Herring to play key role vs. Jets Ravens: The second-year safety will assume the duty of calling defensive coverages.

August 14, 1998|By Ryan Basen | Ryan Basen,CONTRIBUTING WRITER

Ravens free safety Kim Herring is a fast learner.

He never played football until he was in high school, but he excelled, earning honors as both a running back and safety.

In college, the 5-foot-11, 210-pound player started off as a tailback at Penn State until coach Joe Paterno asked him to switch to safety before his sophomore year. He reluctantly obliged and started five games, then made second-team All-American as a senior.

As a second-round draft pick of the Ravens in 1997, Herring was not expected to start during his rookie year. But he progressed rapidly and became a regular when starter Rondell Jones went down with an injury in late November.

He played well in relief of Jones, with 22 tackles and one sack in four starts.

Herring has learned a lot, and now he is teaching as well as calling coverages in the secondary for the injured Stevon Moore.

"Losing Stevon was a big loss for us, but we have young guys who can step up and take his place," said Herring. "I can't worry about the problems we're having, I just have to go with the flow and play my game. I'll be asked to call most of the coverages for the secondary but that won't be hard for me. I already called some of the plays anyway."

The secondary continues to struggle and faces more problems with the loss of Moore, the strong safety, for at least the remainder of the preseason with a separated shoulder. In Moore's absence, Herring will be counted on more than any other defensive back to fill the void of leadership.

"I don't feel any extra pressure," Herring said. "I put more pressure on myself to perform than any coaches, fans and media do. I am a fast learner."

He believes he is well prepared to handle the free safety job, regardless of who lines up in the defensive backfield with him. Tomorrow against the New York Jets, it's Ralph Staten, Rod Woodson, and DeRon Jenkins. In a month he could be starting along with Moore, Jones, or Duane Starks. Herring and Woodson are the only constants.

"It almost seemed like I started most of last season because I played at least three quarters of every game before I started the last four," said Herring, who finished his rookie season with 51 tackles, plus 10 more on special teams. "I'm ready now. I don't feel any extra pressure on me this year as a starter. I know my role with this team and I feel very comfortable with the defensive system. That's a plus for me and my teammates."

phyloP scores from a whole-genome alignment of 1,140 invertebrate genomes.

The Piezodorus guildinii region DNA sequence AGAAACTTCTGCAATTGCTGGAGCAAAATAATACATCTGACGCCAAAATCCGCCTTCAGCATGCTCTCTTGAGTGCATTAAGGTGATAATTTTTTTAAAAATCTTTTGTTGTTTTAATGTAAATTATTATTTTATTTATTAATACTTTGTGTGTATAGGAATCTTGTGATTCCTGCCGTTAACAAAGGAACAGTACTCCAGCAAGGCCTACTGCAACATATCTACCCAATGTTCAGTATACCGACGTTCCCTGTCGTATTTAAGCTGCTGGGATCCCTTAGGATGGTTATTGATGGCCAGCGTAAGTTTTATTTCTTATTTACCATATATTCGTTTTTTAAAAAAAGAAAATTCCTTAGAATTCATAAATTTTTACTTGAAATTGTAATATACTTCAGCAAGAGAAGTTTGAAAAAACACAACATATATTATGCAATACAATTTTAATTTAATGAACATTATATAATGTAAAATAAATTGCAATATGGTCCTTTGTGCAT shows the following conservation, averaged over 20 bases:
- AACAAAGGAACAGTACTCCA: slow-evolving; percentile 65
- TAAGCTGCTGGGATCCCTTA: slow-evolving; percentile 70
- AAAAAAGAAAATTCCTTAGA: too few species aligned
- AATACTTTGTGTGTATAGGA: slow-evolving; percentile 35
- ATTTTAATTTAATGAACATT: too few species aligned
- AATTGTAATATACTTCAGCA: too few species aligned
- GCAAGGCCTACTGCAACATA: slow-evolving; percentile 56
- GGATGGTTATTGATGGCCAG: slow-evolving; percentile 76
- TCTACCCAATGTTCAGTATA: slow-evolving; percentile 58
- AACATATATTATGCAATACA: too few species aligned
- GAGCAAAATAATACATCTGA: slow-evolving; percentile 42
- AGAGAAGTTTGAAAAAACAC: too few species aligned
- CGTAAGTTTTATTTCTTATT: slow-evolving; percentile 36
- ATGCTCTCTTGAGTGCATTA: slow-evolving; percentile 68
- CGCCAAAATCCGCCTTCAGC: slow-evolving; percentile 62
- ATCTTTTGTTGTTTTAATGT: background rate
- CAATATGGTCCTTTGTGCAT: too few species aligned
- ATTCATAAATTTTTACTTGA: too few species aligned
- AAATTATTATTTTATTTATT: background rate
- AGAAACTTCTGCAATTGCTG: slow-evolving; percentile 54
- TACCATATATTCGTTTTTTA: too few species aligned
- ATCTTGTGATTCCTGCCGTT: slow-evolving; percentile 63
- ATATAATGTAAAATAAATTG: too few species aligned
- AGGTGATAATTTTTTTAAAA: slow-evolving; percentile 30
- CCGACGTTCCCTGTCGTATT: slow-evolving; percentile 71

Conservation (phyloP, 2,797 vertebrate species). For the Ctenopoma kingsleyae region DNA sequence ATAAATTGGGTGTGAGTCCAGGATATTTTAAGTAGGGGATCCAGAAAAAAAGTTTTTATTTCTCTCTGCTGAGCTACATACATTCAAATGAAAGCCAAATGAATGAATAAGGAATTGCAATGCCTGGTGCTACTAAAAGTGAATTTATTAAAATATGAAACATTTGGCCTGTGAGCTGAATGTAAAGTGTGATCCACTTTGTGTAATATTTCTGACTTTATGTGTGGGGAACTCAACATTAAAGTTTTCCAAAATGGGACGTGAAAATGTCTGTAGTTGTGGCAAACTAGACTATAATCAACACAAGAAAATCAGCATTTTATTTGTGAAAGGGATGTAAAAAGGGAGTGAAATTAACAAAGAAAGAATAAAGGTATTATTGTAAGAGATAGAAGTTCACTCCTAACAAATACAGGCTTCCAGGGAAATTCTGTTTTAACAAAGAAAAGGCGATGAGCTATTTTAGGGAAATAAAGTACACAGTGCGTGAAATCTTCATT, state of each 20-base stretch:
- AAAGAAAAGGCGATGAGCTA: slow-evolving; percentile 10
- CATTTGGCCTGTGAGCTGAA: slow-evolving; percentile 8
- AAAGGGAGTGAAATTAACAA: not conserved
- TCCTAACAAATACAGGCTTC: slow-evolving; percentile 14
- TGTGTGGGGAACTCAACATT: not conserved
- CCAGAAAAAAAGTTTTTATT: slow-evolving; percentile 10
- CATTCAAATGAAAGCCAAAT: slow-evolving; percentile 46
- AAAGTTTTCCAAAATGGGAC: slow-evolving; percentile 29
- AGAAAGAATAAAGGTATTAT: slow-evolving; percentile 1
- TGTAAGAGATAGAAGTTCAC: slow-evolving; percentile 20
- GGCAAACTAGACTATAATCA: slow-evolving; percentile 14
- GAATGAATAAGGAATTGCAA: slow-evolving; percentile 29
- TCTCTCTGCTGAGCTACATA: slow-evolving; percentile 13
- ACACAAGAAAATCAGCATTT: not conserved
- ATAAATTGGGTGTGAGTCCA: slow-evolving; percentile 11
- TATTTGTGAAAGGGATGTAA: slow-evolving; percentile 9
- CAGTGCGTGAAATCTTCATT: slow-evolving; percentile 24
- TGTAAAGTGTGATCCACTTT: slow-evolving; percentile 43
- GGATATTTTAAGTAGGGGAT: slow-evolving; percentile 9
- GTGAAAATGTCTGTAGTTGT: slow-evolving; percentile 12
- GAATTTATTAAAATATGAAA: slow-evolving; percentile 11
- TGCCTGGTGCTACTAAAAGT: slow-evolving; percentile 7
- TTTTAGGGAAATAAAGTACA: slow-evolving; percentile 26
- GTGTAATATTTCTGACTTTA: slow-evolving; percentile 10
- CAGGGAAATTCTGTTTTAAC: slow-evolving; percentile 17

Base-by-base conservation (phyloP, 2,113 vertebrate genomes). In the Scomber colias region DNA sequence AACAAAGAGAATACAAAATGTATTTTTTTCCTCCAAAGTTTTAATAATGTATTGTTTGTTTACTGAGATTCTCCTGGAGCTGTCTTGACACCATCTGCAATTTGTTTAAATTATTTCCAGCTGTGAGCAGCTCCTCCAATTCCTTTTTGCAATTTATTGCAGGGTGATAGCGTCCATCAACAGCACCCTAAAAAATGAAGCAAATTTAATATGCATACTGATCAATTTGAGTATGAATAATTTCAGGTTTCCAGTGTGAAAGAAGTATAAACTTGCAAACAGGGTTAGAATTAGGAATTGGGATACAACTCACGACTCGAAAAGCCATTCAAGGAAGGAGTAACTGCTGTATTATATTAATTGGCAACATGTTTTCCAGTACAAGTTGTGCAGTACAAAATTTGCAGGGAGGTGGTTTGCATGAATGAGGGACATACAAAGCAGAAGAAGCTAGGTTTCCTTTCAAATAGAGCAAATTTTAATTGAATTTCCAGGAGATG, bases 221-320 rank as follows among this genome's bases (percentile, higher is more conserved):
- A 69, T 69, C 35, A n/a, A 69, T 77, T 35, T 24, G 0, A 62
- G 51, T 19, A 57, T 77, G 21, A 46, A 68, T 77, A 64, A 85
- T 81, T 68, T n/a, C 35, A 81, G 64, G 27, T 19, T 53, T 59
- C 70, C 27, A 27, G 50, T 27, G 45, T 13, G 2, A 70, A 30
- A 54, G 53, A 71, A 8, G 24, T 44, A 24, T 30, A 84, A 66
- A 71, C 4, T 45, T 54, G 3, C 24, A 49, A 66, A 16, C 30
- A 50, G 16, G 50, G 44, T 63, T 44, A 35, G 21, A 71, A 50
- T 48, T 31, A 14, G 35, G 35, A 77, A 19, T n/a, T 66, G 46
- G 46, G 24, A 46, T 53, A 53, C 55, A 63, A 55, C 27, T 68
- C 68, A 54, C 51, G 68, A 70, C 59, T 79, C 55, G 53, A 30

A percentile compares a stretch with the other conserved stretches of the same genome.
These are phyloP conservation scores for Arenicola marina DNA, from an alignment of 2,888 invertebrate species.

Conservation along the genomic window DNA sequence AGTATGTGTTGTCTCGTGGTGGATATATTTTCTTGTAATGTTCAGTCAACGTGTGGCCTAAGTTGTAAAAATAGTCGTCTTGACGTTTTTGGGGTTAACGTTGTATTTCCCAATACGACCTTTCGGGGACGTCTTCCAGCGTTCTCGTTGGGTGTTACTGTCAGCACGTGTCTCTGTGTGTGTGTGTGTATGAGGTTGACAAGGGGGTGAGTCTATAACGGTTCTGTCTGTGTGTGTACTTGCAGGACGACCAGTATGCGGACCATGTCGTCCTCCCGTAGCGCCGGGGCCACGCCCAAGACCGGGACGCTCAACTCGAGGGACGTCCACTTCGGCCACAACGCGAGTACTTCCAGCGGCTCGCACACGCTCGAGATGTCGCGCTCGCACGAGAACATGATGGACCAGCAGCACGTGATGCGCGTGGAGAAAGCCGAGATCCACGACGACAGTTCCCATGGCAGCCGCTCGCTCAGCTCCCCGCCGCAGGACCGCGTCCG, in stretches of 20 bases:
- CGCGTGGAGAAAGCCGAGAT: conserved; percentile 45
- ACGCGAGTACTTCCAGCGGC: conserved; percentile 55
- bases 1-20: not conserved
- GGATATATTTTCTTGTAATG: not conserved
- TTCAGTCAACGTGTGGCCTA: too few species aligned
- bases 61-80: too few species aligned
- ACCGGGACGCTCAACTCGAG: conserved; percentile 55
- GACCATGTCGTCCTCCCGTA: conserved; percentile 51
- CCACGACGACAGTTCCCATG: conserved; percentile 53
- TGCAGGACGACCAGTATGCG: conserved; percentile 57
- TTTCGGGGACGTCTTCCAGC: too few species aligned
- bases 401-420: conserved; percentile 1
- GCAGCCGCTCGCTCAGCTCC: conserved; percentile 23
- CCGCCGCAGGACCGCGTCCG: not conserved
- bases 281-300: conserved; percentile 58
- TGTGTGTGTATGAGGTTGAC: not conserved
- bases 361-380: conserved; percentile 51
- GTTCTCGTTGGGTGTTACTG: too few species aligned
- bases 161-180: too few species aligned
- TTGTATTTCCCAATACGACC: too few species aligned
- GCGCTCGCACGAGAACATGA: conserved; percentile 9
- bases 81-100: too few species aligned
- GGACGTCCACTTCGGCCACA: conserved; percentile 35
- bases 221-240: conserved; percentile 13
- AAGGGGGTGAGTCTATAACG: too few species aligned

Defensive coordinator Marvin Lewis also feels Herring is ready for new responsibilities.

"We're ready to let Kim go out there. He's a very fine athlete. He's a good tackler and an intelligent person," Lewis said. "He's much more comfortable in the defense than he was last year. He can read plays and react quicker. With Stevon [Moore] out, he has to be more assertive on the field, take control of the secondary. I think he's ready."

Herring says Lewis' system is easy to learn because Penn State played a similar scheme, but injuries and holdouts have made this a difficult training camp overall for the Ravens' secondary.

The unit was rarely tested by an anemic Bears offense last week. With former Ravens quarterback Vinny Testaverde starting tomorrow's game for the Jets, the secondary could be in for a long night.

"They do more three- and four-wide-out sets than most teams do," Jenkins said. "We'll see some things that we haven't yet. We need to play well and not make any mistakes."

Neither Jenkins nor Starks believes Moore's absence will be as devastating as it appears against the Jets.

"Stevon is our leader so now somebody else has to step up and take his spot," Jenkins said.

"It's not like other guys don't know what to do without him," Starks said. "This is just another obstacle for us and we have to work through it."

Jenkins knows he can count on Herring for leadership without Moore on the field. "Kim's very intelligent," he said. "He picks up on the defense well and doesn't make many mistakes. That helps us out a lot, especially with him playing free safety. Kim doesn't play like a second-year guy most of the time. He seems older."

Herring is excited about facing the Jets and Testaverde, hoping it will be the start of an excellent season.

"We know what we can do. Now it's a matter of testing ourselves against New York," Herring said. "They will throw the ball a lot and make our guys really show what they can do.

"I've been working hard in practice every day to get better and solidify my position as a starter. I think we'll have a better defense in 1998 because we'll be more consistent. It starts this weekend. I want to be more consistent and be chilling in Hawaii [at the Pro Bowl] in February. I set high goals for myself. Why not shoot for the moon?"

Pub Date: 8/14/98

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